Some you nod to.  In time, maybe you chat.  Your baby and my baby have something in common.  Those of us in this queue at the corner store will share a joke.  The group of people over there are doing pretty much what we’re doing over here.  Look: you can see them.

And somehow, magically, a fabric of connections and interconnections, of shared experience and common sense, of – to use Ivan Illich’s great word  conviviality develops.

It has a physical extent, this invisible stuff: you can sense its perimeters very easily.  (It’s a bit like dark matter: we can’t see it, but it’s the only way to explain what we can see.) Just walk south alonSt Anns Road and you can feel it evaporate, its essence extinguished by the ever bigger and more distant homes, the ever more expensive cars, the disappearance of people that ever venture out on foot.

And the power of this physical, bodily, ambulatory, corporeal reality is illustrated, too, by the experience of the politicians and celebrities as they visit Grenfell: look how much trouble Theresa May got into by not walking about.

So I want to say: yes, we need a full enquiry into what happened; and, yes, we need to learn the lessons and to make sure nothing like this ever happens again; and, yes too, we need to question the deep and pervasive political and cultural and economic assumptions that have led us to this place.

But let us also acknowledge the lessons we need to learn from the response to this disaster.  We need to stay on our feet.  We need to keep bumping into one another.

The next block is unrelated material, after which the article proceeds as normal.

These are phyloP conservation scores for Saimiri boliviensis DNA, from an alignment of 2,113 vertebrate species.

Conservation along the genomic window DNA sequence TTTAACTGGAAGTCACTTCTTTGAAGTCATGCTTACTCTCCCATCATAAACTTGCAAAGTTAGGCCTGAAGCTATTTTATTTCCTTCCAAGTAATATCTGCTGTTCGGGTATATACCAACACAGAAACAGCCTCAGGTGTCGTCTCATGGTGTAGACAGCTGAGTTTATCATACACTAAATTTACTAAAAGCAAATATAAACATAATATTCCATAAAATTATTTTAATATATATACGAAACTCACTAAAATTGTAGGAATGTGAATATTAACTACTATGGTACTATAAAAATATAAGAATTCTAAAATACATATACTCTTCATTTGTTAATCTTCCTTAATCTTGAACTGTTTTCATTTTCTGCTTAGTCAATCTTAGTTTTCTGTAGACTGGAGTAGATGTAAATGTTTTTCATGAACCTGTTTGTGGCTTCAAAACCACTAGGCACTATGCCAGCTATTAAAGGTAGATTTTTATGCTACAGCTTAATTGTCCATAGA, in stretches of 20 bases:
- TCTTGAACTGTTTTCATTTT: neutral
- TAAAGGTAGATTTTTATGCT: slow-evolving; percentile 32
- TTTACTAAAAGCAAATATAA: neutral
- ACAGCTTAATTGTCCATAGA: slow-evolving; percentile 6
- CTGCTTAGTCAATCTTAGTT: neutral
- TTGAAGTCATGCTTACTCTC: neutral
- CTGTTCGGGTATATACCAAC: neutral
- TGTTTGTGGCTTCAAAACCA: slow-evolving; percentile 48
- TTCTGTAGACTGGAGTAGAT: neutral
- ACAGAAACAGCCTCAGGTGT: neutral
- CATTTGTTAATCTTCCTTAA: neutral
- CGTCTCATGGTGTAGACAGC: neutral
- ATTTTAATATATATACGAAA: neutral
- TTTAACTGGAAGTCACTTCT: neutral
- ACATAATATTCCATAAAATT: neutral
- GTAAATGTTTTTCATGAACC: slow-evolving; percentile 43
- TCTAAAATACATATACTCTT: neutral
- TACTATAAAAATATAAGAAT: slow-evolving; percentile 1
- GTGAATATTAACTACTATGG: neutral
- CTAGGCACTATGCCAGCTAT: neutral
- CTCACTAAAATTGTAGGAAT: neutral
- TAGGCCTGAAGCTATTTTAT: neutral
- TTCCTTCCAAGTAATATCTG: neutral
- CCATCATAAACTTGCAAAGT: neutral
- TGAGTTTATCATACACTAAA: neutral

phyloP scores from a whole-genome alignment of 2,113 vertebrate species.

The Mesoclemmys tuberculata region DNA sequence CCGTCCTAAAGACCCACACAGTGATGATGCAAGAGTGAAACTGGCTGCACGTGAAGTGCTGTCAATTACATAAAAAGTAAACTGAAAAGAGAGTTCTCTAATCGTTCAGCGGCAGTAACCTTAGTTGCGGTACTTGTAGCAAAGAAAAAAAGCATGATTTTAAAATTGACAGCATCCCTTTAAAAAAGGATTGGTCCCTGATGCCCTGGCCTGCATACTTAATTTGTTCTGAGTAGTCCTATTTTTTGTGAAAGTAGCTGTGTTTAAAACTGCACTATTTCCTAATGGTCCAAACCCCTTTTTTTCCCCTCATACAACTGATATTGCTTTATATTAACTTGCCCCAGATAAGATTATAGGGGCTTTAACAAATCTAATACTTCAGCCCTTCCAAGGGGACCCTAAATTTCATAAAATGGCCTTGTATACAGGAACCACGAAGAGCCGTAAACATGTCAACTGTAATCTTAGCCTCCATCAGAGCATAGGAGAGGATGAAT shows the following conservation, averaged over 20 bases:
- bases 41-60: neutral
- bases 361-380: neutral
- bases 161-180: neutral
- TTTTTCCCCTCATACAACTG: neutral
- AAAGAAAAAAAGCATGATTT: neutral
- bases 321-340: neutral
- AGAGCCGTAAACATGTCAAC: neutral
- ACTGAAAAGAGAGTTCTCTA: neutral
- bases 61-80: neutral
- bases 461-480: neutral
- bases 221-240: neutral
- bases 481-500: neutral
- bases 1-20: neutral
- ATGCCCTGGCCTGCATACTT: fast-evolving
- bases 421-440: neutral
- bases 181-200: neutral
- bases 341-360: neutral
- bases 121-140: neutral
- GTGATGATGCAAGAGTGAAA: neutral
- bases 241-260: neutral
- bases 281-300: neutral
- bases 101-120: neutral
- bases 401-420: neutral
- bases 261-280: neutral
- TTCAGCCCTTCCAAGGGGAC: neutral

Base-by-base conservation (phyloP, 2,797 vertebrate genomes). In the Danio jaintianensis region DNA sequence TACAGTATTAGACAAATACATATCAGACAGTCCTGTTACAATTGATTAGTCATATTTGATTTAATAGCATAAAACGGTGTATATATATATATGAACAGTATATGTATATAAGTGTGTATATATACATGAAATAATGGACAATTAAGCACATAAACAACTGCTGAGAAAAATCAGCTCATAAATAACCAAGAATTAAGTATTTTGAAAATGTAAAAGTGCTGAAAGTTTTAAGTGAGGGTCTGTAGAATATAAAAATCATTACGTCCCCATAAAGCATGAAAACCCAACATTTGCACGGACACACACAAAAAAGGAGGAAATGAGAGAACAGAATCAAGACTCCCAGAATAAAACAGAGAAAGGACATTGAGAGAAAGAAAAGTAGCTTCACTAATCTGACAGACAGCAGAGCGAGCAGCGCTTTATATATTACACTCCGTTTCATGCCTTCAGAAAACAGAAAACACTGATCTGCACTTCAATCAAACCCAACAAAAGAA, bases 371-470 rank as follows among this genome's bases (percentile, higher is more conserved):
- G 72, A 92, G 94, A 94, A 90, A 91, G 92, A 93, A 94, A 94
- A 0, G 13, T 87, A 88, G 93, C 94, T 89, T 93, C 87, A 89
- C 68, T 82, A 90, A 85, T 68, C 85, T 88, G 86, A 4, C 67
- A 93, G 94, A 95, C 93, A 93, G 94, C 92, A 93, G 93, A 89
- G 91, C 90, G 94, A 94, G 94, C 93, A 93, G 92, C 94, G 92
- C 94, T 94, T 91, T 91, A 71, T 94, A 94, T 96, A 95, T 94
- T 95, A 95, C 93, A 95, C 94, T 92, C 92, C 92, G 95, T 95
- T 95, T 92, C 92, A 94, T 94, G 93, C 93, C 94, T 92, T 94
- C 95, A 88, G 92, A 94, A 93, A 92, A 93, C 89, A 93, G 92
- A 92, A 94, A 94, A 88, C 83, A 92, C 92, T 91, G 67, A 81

We cut ourselves off from one another at our peril. We need to stay in touch, not just through social media, and not just through the formal channels and institutions, but with our smiles and our nods and our hands and our bodies. 




Tuesday, 20 June 2017

Murmurations - the #makechester talks

I am really looking forward to speaking at the Murmurations event on Friday.

My presentation looks like this:



I'm going to be talking about:

* entrepreneurship

* care

* Sisyphus

Fingers crossed it makes sense!


Tuesday, 6 June 2017

The costs of a crap boss


We all know how unpleasant it can be to have a crap boss.  

Turns out it's not merely painful, it's expensive.

Looks like having a crap boss, even for a short while, means not only that you earn less now but you may earn less for ever...


5.  Supervisors and Performance Management Systems by Anders Frederiksen, Lisa B. Kahn, Fabian Lange  -  #23351 (LS)

Abstract:

Supervisors occupy central roles in production and performance monitoring.  We study how heterogeneity in performance evaluations across supervisors affects employee and supervisor careers and firm outcomes using data on the performance system of a Scandinavian service sector firm.  We show that supervisors vary widely in how they rate subordinates of similar quality.  To understand the nature of this heterogeneity, we propose a principal-agent model according to which supervisors can differ in their ability to elicit output from subordinates or in their taste for leniency when rating subordinates.  The model also allows for variation in how informed firms are about this heterogeneity.  Within the context of this model, we can discern the nature of the heterogeneity across supervisors and how informed firms are about this heterogeneity by relating observed supervisor heterogeneity in ratings to worker, supervisor, and firm outcomes